What is a retinal artery or vein occlusion?
A good blood supply to the eye is important to allow it to function properly. Arteries supply blood to the eye and veins carry it away. A retinal artery or vein occlusion is when there is a blockage in one of the arteries or veins of the eye, respectively. For this reason, a retinal artery or vein occlusion is sometimes referred to as a ‘stroke in the eye.’ Retinal artery or vein occlusions can happen in anyone, with the risk increasing with age. Heart disease (or angina), high blood pressure, high cholesterol levels and diabetes all increase the risk too. Retinal artery occlusions can be categorised as central retinal artery occlusion (CRAO) or branch retinal artery occlusion (BRAO). Likewise, retinal vein occlusions can be categorised as central retinal vein occlusion (CRVO) or branch retinal vein occlusion (BRVO).
What are the symptoms of a retinal artery or vein occlusion?
CRAO and CRVO affect the whole eye, whereas BRAO and BRVO affect part of the eye. Symptoms occur all of a sudden and include mild to severe loss of central vision, distorted vision, blind spots, or loss of peripheral or side vision. If the symptoms are mild, it is possible for a person not to notice the artery or vein occlusion. This usually only happens in BRAO or BRVO, as CRAO and CRVO normally have more of a damaging effect on the eye and are easily noticed.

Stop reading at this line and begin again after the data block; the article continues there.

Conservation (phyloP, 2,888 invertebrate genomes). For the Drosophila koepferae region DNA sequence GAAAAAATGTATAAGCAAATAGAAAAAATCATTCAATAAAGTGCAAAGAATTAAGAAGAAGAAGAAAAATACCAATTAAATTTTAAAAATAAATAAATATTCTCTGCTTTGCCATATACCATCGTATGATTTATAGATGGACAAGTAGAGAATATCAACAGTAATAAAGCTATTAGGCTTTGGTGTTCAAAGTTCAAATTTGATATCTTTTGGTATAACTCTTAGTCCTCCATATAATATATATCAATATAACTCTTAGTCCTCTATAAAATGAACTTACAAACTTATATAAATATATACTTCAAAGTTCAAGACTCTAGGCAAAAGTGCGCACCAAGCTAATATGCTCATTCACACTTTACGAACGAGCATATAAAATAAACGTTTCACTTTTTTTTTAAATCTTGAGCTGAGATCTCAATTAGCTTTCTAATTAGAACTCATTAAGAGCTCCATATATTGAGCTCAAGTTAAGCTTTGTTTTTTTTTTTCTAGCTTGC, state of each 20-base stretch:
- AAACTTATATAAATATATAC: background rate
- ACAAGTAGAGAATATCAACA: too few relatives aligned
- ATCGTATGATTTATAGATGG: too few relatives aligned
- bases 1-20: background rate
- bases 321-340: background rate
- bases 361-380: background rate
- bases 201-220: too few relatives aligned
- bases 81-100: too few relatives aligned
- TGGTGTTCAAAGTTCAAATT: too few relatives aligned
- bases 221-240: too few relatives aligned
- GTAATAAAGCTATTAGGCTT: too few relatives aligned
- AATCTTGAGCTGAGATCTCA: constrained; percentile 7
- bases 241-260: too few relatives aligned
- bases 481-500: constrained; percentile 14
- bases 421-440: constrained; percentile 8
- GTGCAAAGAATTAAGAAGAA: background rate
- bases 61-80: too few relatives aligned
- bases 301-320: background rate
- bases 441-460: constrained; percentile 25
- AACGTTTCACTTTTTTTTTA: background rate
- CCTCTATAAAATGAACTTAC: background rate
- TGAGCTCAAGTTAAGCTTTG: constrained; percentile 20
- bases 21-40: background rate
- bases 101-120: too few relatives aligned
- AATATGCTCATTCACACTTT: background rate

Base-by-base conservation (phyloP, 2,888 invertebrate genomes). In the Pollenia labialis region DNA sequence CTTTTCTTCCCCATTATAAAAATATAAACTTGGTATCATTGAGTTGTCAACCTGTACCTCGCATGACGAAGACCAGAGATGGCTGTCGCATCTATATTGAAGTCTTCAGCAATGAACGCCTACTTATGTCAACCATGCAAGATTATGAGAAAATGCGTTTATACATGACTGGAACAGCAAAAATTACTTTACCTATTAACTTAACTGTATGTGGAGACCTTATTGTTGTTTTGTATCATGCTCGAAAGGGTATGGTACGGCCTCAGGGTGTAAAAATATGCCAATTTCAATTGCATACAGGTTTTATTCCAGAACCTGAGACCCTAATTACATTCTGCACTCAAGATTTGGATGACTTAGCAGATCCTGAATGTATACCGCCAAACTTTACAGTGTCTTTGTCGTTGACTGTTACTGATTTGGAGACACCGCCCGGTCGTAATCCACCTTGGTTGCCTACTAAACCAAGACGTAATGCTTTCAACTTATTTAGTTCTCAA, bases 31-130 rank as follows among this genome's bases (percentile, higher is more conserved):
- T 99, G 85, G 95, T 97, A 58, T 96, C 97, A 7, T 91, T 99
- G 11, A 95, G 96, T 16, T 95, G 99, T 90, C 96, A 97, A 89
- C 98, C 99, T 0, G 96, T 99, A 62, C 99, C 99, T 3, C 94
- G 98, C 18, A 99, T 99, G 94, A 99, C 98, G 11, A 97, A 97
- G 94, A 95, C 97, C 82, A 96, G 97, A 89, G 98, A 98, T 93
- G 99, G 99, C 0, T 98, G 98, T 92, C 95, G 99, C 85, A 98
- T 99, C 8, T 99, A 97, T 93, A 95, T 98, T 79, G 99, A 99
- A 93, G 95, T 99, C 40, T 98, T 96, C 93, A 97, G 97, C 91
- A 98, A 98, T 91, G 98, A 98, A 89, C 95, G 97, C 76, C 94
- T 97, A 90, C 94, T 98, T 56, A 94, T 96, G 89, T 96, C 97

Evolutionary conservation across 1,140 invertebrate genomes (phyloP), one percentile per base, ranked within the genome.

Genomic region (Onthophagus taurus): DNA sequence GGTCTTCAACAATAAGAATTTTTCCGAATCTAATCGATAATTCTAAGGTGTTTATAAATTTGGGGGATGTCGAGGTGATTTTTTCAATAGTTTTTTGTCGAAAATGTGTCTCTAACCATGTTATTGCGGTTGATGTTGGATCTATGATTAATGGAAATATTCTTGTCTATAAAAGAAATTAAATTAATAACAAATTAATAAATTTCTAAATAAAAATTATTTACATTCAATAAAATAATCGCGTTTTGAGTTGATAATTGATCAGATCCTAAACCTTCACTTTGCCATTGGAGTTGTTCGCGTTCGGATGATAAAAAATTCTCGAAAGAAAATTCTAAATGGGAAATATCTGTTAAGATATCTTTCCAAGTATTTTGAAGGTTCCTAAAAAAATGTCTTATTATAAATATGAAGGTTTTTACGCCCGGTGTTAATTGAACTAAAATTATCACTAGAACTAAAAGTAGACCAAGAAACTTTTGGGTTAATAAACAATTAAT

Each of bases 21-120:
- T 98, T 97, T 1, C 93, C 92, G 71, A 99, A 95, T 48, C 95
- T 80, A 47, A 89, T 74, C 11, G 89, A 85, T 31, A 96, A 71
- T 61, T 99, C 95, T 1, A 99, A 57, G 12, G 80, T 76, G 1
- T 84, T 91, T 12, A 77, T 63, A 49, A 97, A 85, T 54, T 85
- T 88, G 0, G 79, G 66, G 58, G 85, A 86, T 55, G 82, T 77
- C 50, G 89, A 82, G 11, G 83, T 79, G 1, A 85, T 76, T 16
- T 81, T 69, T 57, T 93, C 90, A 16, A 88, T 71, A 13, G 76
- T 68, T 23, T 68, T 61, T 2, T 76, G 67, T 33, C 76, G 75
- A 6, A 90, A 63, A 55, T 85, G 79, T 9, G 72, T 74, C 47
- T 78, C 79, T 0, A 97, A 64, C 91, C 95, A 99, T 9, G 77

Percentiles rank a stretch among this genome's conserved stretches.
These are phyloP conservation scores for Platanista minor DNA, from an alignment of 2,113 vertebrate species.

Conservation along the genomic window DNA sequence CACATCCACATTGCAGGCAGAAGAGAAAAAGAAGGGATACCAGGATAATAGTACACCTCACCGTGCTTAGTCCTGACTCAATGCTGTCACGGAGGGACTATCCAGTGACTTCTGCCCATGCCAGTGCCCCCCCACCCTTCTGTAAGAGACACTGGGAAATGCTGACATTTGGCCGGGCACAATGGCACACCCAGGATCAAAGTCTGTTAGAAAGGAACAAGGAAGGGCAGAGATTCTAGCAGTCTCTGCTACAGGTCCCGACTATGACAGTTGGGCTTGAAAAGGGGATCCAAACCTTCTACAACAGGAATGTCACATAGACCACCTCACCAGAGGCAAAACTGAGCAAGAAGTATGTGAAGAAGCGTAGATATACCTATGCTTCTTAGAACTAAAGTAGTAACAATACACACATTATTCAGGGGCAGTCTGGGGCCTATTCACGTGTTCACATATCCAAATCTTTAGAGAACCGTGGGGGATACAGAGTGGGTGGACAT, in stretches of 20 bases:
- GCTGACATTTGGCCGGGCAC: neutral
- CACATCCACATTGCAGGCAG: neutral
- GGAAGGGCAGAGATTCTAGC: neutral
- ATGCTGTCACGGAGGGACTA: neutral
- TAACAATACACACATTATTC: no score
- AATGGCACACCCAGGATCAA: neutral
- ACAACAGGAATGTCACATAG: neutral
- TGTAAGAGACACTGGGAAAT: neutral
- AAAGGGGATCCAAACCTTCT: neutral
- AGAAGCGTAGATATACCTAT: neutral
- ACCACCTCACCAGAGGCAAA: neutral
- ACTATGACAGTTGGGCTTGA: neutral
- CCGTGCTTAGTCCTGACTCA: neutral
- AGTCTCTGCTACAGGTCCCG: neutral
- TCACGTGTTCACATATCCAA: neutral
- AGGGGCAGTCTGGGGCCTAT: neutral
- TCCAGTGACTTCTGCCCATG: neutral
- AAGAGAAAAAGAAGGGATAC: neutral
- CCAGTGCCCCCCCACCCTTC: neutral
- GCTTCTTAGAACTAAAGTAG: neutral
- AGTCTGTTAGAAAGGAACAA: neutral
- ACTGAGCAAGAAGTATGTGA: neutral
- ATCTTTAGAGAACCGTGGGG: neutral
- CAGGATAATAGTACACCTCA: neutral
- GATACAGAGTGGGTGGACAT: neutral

What is the treatment for retinal artery or vein occlusion?
To have any significant positive impact, treatment must be started within a few hours of a retinal artery or vein occlusion occurring. If the treatment is successful, which is only a handful of cases, meaningful vision can be recovered but probably not as good as before. Otherwise, the vision loss can be permanent. Treatment options include massaging the affected eyeball, lowering the eye pressure by withdrawing fluid from the eye, or inhaling a gas mixture of oxygen and carbon dioxide. In the long-term, a regular review of both the affected eye and the good eye will be required. A full health review will also be needed as soon as possible to review possible heart disease, blood pressure, cholesterol levels and sugar levels.
If you experience any sudden vision loss, consult your eye care practitioner immediately.
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